The Fiery Furnaces have something for every listener, and something for every mood and setting. Add that to their respective solo work and the Friedbergers are one duo I can barely live without!

Arrested Development Developments

ImageNow the story of a great TV show that lost everything, and the one fan who has no idea how they can put it back together. Mitchell Hurwitz’s Arrested Development is a hilarious mockumentary-style comedy show that was cancelled after three seasons (2003-2006). I have thoroughly enjoyed all three seasons, at least twice through. The writing is great, uncredited narrator Ron Howard is just as funny as the loveable characters the drama is built upon.

The show is about the Bluth family, California super-rich. When patriarch George Sr. (Pope Francis lookalike Jeffrey Tambour) is arrested on the day of his retirement, the family’s company finds itself in trouble. His son Michael (Jason Bateman), rather than taking his son George-Michael (Bateman’s delightfully awkward Juno costar and Canadian Michael Cera) to Arizona, finds himself stuck in Orange County, holding the company and his spoiled, entitled family together. His manipulative, alcoholic mother Lucille (Jessica Walter) strives to keep up the illusion of her image, while caring for her overly-attached youngest Buster (Tony Hale). Amy Poehler’s Canadian husband Will Arnett plays Gob Bluth (pronounced like Job, of biblical fame), an unsuccessful magician, wants to be in charge of the business, but is totally unreliable. His sister, lazy socialite Lindsay (Portia de Rossi) is trying to figure out her marriage with seemingly gay aspiring actor Tobias Fünke (David Cross). Their daughter is the unsuspecting love interest of her cousin, George-Michael. Guest stars like Liza Minelli, Henry Winkler and Scott Baio are excellent support.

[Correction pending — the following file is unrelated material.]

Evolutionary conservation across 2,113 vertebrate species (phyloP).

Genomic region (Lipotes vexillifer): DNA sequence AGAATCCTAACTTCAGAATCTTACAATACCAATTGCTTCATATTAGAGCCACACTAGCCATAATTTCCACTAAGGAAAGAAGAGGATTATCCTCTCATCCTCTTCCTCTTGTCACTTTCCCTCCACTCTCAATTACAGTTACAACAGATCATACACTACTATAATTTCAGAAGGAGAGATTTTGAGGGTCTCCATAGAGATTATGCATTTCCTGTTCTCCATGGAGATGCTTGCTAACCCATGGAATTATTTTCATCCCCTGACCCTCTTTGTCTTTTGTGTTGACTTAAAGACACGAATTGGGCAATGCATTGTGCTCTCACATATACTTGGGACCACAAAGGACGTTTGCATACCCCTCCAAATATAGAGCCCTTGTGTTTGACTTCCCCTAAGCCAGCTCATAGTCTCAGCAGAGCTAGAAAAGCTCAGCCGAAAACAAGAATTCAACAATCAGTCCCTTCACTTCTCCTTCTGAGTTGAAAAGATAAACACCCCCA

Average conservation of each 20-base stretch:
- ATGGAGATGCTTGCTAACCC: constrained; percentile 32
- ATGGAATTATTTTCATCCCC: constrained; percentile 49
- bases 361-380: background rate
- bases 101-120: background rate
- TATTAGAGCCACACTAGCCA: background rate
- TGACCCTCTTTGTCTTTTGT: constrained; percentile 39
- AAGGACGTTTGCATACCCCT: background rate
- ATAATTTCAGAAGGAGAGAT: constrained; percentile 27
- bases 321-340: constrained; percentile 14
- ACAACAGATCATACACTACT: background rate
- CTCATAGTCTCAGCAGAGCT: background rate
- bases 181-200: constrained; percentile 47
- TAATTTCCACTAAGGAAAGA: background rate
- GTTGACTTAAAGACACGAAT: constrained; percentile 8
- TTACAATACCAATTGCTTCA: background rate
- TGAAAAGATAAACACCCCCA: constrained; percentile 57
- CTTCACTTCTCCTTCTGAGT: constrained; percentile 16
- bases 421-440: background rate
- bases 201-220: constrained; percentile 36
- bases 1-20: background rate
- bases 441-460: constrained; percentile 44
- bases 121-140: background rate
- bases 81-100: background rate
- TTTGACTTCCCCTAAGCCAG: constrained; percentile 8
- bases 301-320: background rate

The characters are unbelievable, the writing is great and the jokes hilarious. So why didn’t the show last? Why wasn’t it the enormous hit it ought to have been? Easy. All the jokes are private. If you don’t watch the show from the beginning, you don’t get much after the third episode. No joke happens only once, and are often subtly disguised. The audience has to watch carefully to catch the great humour. The show didn’t catch on, but even after it was cancelled, the cast and crew knew the value of the show, and have been promising more since then. There was talk of a movie. It wasn’t until 2012, six years after cancellation, that a fourth season was announced, and I could not be happier. Season four will consist of 15 episodes, starting at the end of May.